A biological sample as described herein may be homogenized or fractionated in the presence of a detergent or surfactant. The concentration of the detergent in the buffer may be about 0.05% to about 10.0%. The concentration of the detergent may be up to an amount where the detergent remains soluble in the solution. In one embodiment, the concentration of the detergent is between 0.1% to about 2%. The detergent, particularly a mild one that is nondenaturing, may act to solubilize the sample. Detergents may be ionic or nonionic. Examples of nonionic detergents include triton, such as the Triton™ X series (Triton™ X-100 t-Oct-C6H4-(OCH2-CH2)xOH, x=9-10, Triton™ X-100R, Triton™ X-114 x=7-8), octyl glucoside, polyoxyethylene(9)dodecyl ether, digitonin, IGEPAL™ CA630 octylphenyl polyethylene glycol, n-octyl-beta-D-glucopyranoside (betaOG), n-dodecyl-beta, Tween™. 20 polyethylene glycol sorbitan monolaurate, Tween™ 80 polyethylene glycol sorbitan monooleate, polidocanol, n-dodecyl beta-D-maltoside (DDM), NP-40 nonylphenyl polyethylene glycol, C12E8 (octaethylene glycol n-dodecyl monoether), hexaethyleneglycol mono-n-tetradecyl ether (C14E06), octyl-beta-thioglucopyranoside (octyl thioglucoside, OTG), Emulgen, and polyoxyethylene 10 lauryl ether (C12E10). Examples of ionic detergents (anionic or cationic) include deoxycholate, sodium dodecyl sulfate (SDS), N-lauroylsarcosine, and cetyltrimethylammoniumbromide (CTAB). A zwitterionic reagent may also be used in the purification schemes of the present invention, such as Chaps, zwitterion 3-14, and 3-[(3-cholamidopropyl)dimethylammonio]-1-propanesulf-onate. It is contemplated also that urea may be added with or without another detergent or surfactant.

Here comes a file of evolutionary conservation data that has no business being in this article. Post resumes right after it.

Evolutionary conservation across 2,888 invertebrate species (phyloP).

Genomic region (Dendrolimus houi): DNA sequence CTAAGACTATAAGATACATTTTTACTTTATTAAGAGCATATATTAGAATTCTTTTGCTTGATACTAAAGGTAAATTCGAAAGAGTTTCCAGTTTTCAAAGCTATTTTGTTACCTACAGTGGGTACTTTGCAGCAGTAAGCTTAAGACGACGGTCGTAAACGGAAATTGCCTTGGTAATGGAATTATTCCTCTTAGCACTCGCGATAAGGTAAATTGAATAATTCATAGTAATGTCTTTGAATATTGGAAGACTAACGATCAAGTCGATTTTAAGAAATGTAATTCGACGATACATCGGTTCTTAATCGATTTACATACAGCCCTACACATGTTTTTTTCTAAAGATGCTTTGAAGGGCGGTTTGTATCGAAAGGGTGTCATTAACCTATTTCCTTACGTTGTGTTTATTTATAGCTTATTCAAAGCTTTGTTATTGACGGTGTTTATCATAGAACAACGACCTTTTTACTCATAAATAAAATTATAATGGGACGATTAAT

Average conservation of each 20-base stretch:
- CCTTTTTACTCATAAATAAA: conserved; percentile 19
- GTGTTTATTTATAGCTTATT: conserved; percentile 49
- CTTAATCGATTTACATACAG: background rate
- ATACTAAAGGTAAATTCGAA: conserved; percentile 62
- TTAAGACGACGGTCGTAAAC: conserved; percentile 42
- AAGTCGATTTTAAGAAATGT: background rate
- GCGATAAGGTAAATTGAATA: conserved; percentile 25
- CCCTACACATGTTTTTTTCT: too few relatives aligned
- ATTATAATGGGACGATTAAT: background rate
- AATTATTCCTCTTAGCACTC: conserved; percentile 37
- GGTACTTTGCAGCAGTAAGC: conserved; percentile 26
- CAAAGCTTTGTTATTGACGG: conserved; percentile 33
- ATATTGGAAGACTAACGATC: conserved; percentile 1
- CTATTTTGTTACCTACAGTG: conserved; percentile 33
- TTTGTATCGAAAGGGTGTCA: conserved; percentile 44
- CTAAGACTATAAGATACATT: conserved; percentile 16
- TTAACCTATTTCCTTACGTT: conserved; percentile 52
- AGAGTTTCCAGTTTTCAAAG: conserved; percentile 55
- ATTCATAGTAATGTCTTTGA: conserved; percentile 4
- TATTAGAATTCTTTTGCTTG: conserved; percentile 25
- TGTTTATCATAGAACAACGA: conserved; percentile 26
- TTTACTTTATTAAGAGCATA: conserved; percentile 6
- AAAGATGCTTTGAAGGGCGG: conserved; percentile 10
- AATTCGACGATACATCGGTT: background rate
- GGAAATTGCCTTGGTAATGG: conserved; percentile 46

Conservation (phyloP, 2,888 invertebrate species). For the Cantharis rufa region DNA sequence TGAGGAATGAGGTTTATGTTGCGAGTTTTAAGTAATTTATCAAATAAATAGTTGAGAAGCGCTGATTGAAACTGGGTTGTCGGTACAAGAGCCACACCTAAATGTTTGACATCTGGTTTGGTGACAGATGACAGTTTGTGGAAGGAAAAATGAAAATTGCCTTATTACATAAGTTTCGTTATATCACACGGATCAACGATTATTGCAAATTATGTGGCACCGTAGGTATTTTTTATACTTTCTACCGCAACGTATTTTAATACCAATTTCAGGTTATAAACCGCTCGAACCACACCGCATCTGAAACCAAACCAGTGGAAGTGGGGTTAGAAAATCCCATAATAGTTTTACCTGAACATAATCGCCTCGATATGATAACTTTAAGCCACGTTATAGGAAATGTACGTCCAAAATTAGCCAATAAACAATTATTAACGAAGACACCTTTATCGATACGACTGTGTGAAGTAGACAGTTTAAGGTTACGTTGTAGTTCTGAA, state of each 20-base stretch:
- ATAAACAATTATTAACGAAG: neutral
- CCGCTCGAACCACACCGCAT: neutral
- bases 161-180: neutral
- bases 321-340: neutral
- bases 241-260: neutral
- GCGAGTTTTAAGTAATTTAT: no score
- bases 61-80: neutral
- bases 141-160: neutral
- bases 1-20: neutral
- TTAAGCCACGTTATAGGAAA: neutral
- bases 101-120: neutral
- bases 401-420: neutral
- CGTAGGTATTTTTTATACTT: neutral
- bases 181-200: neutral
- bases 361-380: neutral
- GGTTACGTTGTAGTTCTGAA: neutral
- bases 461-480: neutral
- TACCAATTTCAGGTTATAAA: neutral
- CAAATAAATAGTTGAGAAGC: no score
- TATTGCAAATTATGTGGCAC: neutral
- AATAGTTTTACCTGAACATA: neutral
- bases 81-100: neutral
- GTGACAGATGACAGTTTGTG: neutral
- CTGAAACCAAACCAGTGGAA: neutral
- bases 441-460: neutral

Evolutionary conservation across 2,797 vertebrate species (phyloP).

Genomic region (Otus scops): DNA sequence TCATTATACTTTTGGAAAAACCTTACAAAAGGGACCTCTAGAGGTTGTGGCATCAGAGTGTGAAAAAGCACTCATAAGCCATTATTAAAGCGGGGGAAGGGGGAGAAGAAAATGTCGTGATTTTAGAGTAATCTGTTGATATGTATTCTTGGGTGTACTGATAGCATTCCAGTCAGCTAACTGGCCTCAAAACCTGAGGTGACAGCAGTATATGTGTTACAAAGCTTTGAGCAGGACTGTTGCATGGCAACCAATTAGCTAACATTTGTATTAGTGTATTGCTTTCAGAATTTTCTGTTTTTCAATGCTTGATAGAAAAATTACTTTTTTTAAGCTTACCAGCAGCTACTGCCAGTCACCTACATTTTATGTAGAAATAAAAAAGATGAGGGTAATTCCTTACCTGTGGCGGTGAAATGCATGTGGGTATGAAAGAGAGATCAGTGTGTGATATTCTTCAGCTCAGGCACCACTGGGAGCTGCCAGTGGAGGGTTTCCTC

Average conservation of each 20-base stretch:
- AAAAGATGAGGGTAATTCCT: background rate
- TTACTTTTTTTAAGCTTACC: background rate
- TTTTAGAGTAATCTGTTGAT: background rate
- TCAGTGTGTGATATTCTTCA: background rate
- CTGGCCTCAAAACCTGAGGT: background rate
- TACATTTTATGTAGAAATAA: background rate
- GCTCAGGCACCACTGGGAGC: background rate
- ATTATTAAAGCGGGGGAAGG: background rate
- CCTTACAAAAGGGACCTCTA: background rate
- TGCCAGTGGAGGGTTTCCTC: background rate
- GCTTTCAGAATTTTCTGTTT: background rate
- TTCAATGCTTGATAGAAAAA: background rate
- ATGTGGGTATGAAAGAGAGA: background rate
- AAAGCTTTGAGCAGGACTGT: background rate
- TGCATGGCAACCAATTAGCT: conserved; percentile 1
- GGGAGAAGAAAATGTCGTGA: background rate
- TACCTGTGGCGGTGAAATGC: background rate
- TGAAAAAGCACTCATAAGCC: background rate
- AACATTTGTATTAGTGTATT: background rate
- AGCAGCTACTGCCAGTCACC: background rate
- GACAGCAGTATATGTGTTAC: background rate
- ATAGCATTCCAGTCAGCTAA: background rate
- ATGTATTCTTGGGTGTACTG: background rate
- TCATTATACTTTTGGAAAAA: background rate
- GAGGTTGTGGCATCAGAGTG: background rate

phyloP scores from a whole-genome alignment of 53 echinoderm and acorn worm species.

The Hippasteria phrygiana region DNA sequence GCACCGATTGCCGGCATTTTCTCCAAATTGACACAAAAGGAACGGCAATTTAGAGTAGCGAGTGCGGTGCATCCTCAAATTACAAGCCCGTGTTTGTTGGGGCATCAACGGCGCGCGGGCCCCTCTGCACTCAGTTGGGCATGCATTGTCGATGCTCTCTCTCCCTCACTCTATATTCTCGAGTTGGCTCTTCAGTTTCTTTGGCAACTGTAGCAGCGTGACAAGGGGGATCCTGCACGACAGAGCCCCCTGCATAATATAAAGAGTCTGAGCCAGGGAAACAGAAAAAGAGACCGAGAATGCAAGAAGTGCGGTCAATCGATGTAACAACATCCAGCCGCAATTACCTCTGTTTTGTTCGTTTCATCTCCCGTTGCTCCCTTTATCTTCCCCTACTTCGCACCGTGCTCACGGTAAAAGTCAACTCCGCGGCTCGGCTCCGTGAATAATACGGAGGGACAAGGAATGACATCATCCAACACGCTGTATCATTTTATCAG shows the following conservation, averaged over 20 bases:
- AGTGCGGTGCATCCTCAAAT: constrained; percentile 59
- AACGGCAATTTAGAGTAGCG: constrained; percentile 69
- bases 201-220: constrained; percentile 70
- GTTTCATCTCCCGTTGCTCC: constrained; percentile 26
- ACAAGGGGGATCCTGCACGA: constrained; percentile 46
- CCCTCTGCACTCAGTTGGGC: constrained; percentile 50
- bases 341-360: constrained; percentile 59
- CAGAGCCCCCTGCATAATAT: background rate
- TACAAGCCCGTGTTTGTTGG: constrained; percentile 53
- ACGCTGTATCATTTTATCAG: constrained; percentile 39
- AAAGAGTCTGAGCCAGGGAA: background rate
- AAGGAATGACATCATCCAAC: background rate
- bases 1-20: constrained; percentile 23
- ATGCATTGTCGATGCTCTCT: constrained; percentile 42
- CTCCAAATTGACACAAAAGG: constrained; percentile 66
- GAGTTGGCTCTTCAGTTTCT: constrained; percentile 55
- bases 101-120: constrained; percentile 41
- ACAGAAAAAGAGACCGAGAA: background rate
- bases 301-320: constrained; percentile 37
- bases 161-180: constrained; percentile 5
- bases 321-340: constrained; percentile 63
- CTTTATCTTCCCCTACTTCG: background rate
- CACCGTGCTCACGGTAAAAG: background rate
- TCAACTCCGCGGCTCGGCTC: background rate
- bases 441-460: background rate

Lysis or homogenization solutions may further contain other agents, such as reducing agents. Examples of such reducing agents include dithiothreitol (DTT), β-mercaptoethanol, DTE, GSH, cysteine, cysteamine, tricarboxyethyl phosphine (TCEP), or salts of sulfurous acid.

Size selection of the nucleic acids may be performed to remove very short fragments or very long fragments. The nucleic acid fragments may be partitioned into fractions which may comprise a desired number of fragments using any suitable method known in the art. Suitable methods to limit the fragment size in each fragment are known in the art. In various embodiments of the invention, the fragment size is limited to between about 10 and about 100 Kb or longer.

In another embodiment, the sample includes individual target proteins, protein complexes, proteins with translational modifications, and protein/nucleic acid complexes. Protein targets include peptides, and also include enzymes, hormones, structural components such as viral capsid proteins, and antibodies. Protein targets may be synthetic or derived from naturally-occurring sources. In one embodiment of the invention protein targets are isolated from biological samples containing a variety of other components including lipids, non-template nucleic acids, and nucleic acids. In certain embodiments, protein targets may be obtained from an animal, bacterium, fungus, cellular organism, and single cells. Protein targets may be obtained directly from an organism or from a biological sample obtained from the organism, including bodily fluids such as blood, urine, cerebrospinal fluid, seminal fluid, saliva, sputum, stool and tissue. Protein targets may also be obtained from cell and tissue lysates and biochemical fractions. An individual protein is an isolated polypeptide chain. A protein complex includes two or polypeptide chains. Samples may include proteins with post translational modifications including but not limited to phosphorylation, methionine oxidation, deamidation, glycosylation, ubiquitination, carbamylation, S-carboxymethylation, acetylation, and methylation. Protein/nucleic acid complexes include cross-linked or stable protein-nucleic acid complexes.